Donald Rumsfeld, the former Pentagon chief who oversaw the U.S. response to 9/11 and the prosecution of the war in Iraq that deposed Saddam Hussein, died at his home in Taos, New Mexico.
He was 88.
“It is with deep sadness that we share the news of the passing of Donald Rumsfeld, an American statesman and devoted husband, father, grandfather and great grandfather,” Rumsfeld’s family said in a statement issued on social media. “He was surrounded by family in his beloved Taos, New Mexico. History may remember him for his extraordinary accomplishments over six decades of public service, but for those who knew him best and whose lives were forever changed as a result, we will remember his unwavering love for his wife Joyce, his family and friends, and the integrity he brought to a life dedicated to country.”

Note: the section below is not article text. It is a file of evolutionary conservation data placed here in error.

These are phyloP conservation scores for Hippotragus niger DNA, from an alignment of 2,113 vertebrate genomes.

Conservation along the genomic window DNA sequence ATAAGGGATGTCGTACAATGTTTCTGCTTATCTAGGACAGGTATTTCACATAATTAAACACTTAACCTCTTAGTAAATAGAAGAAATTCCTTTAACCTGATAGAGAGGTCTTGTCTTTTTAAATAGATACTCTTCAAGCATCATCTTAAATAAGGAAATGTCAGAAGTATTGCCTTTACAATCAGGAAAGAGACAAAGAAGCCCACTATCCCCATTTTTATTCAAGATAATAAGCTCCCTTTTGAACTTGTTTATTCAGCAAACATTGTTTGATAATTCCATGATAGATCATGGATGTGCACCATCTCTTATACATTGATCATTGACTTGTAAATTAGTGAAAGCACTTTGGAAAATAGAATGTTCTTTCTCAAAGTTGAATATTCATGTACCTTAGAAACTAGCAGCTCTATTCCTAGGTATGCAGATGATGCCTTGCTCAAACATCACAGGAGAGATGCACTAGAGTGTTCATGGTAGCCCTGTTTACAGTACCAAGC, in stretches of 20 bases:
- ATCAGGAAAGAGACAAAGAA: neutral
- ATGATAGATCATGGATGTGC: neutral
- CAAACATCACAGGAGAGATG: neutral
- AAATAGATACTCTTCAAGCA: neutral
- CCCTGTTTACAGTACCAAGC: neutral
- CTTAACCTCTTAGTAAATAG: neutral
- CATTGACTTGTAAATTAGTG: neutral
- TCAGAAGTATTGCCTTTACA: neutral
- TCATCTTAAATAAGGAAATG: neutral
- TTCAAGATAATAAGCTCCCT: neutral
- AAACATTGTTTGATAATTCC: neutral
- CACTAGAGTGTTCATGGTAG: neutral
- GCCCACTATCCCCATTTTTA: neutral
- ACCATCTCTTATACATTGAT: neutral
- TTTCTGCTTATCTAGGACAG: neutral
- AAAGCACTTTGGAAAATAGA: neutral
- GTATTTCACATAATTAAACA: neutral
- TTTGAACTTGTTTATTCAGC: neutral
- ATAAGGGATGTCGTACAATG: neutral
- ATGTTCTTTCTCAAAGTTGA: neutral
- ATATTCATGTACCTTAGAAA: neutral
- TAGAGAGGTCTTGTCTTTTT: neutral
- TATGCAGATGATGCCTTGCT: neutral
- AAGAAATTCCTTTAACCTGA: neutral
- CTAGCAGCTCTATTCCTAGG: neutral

A two term Republican member of congress from Illinois, Rumsfeld served as both Chief of Staff to President Gerald Ford and later as his Secretary of Defense.
After working over a decade in the private sector he would resume the top job at the Pentagon under President George W. Bush following his election in 2000.
Rumsfeld was at the Pentagon on Sept. 11, 2001 when a plane hit the building and became a chief architect of the U.S. response to the attacks.
His tenure was surrounded by controversy but he held the post of Secretary of Defense until tendering his resignation in 2006.
He is survived by his children and his wife Joyce.